This week we feature Heather Krause. Heather is a veteran of the US Army and also an artist. Check out her story!
I was diagnosed with SCA2 ( Spinocerebellar Ataxia type 2) in 2009 at 25 while serving in the US Army as a camera operator/documentarian in South Korea where I married my husband in 2007.
It was hard to cope with my diagnosis, especially in the beginning, my coworkers recommended counseling so I went to therapy to talk it out and they helped me to recognize that even though I knew I had no control over my outcome, my life wasn’t over. After my medical discharge and release, I earned a BA in film and video production, but 5 years down the road holding a job, keeping up mentally and physically was becoming a challenge.
After moving with my husband to North Dakota, I found an art group for veterans where I rediscovered my love for art. I was encouraged to pursue my passions and I started entering shows with great success.
I grew up drawing, spending hours a day getting lost in sketches or painting. I loved the expression of art throughout high school, but lost touch with it during my military service and college. I found I still loved drawing and sketching but I couldn’t hold a pencil as steady or firmly as I used to.
I discovered pour painting after watching a Facebook video and loved it, immediately I knew it was for me, what I love most about fluid art or pour painting is expressing emotion through color and movement.
I wanted to go beyond pouring as a hobby and for myself so in 2017 I started Art by Heather as a small business. In 2019 I opened my downtown studio space as part of “Arts for Vets” a small local gallery, where I sell my original art, merchandise, and prints.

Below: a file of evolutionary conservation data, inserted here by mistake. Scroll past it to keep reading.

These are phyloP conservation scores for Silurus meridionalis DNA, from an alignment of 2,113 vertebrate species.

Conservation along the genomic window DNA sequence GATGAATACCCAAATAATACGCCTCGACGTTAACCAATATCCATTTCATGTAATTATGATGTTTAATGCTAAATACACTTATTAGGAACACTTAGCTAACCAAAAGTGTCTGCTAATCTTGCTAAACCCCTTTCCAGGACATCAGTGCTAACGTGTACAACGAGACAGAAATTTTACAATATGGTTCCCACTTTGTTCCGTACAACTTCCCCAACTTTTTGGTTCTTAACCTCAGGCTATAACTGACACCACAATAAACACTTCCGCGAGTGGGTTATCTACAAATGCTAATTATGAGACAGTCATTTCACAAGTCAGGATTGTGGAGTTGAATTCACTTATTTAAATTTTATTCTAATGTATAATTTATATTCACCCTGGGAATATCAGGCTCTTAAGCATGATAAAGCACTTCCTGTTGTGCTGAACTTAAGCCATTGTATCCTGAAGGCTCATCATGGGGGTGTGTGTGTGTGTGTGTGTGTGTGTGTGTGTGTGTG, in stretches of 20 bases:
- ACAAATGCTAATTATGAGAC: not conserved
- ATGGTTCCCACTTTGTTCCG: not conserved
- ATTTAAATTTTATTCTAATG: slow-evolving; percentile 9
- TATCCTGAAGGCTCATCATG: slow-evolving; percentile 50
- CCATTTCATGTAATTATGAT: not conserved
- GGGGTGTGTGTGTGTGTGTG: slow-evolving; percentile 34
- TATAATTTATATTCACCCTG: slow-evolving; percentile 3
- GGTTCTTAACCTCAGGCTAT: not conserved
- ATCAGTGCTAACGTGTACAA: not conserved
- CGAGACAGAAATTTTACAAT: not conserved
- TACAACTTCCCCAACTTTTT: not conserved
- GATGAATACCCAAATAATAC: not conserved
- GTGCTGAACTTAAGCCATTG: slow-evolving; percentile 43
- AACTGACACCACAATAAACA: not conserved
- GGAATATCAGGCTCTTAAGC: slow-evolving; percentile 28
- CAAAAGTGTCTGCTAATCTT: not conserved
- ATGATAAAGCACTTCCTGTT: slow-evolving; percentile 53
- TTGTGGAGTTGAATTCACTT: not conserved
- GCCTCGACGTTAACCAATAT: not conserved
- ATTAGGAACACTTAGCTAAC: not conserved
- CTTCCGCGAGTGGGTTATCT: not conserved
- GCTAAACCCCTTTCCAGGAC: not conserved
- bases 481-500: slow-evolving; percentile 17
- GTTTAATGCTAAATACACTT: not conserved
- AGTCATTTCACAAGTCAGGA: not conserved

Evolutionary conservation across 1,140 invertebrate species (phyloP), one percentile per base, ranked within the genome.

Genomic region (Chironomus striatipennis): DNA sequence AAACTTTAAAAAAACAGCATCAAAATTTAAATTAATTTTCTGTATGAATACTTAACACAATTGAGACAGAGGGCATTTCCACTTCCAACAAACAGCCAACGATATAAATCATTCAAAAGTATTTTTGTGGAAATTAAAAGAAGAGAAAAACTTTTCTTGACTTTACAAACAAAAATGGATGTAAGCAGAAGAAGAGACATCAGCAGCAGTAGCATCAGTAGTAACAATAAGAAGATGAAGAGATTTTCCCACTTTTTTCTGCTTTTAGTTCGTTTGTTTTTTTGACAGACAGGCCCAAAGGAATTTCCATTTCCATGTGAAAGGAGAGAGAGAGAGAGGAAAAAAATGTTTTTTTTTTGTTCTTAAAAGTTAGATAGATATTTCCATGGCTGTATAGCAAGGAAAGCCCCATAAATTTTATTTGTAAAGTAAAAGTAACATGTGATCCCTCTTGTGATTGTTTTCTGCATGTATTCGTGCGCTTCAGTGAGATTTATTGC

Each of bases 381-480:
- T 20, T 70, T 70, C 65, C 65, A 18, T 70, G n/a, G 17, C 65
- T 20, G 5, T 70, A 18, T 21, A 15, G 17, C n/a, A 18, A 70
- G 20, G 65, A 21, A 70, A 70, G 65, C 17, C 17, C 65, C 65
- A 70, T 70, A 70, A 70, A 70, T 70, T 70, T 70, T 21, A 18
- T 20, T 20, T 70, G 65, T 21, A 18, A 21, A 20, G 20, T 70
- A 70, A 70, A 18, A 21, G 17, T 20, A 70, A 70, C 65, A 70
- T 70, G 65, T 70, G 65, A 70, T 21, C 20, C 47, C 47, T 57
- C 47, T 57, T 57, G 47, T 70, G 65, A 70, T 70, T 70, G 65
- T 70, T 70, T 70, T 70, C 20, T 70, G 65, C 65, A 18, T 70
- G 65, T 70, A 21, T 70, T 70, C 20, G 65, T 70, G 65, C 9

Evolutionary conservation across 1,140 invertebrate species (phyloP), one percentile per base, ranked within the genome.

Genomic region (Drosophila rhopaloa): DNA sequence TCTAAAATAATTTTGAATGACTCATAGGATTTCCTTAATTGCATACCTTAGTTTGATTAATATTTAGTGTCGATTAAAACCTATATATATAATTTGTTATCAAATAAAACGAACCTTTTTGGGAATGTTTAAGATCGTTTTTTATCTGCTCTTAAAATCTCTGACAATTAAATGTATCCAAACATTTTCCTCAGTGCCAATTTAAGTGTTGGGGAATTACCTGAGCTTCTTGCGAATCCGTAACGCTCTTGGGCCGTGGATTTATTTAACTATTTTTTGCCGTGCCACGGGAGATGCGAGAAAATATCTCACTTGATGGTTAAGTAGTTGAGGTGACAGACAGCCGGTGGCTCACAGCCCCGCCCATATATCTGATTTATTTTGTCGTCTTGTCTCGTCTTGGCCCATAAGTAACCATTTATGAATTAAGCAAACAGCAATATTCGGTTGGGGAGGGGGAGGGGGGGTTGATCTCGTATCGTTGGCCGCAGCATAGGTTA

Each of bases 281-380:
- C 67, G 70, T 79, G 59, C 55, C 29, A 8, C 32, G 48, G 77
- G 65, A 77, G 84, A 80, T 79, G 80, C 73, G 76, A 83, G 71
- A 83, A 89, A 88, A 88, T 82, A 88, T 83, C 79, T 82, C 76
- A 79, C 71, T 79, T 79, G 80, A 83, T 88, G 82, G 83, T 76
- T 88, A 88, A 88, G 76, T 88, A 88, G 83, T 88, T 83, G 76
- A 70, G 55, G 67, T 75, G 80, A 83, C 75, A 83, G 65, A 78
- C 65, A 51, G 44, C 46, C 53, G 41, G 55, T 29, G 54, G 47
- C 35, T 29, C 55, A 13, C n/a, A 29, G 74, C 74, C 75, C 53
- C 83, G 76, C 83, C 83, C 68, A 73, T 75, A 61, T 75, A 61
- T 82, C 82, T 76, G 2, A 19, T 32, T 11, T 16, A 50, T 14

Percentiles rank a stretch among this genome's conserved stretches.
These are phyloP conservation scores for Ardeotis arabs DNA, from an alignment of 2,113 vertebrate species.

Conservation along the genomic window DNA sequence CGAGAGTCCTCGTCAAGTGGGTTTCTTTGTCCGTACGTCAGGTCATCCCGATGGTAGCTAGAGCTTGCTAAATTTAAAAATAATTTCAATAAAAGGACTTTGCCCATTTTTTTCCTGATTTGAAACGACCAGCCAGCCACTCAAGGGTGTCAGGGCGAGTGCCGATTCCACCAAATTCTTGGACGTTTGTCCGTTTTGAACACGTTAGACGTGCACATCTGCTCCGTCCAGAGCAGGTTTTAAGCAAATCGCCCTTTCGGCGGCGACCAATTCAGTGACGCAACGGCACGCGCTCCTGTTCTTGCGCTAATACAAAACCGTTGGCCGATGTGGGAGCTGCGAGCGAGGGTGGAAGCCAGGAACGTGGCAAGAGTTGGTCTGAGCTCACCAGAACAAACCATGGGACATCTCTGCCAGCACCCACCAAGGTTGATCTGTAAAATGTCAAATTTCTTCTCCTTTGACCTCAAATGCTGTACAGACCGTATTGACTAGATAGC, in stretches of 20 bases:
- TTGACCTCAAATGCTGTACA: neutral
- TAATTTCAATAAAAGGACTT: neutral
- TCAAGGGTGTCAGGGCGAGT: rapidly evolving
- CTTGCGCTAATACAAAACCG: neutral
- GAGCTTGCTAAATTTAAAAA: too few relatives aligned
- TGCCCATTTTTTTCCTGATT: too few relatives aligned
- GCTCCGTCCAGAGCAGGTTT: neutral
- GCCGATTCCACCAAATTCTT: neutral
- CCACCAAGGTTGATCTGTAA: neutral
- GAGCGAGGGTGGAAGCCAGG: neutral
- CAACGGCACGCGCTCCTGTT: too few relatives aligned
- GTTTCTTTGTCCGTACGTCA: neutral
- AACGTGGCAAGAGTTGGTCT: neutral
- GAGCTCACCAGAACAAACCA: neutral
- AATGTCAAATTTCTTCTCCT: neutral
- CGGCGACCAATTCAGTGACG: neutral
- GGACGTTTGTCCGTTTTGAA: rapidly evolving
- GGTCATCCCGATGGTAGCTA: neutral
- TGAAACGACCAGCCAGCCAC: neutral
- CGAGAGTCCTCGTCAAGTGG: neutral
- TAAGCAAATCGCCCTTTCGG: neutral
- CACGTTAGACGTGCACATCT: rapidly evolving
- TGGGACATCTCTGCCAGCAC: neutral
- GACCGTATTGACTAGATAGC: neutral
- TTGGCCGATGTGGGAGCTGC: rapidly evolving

Gradually over 11 years since my diagnosis my disorder has progressed, I may be slowly losing abilities whether it be to run, my agility, my speech, eating, walking, etc. I’ve gained an appreciation for what I do have. My balance isn’t great, I’m unsteady at times, I may use a rollator if needed, but that’s a part of life, I appreciate that I’m able to walk still, unassisted for the most part. If or when that goes, I’ll just have to adapt again. It would be easy to crumble under the what-ifs and whens but that would not be a life worth living. A life with a disorder like this can be dark. I’ve known people who wanted to give up because they remember and focus on their life before ataxia progressed and really set in. You have to adapt and find the good in the bad.
I’ve had to learn to give up control in both fluid art and my life with the progression of my disorder. But through my faith as a born-again Christian, I found peace and acceptance.
I guess this would be my first post discussing ataxia and me, but I’m also promoting ataxia awareness through my artist bio, which I’ve started to mount to the back of my pour paintings to help spread awareness.
I was also diagnosed with AS or Ankylosing Spondylitis in 2018.
Please consider sharing your story – whether you have Ataxia, are a caregiver, friend, or relative. You may fill out the form below to get started.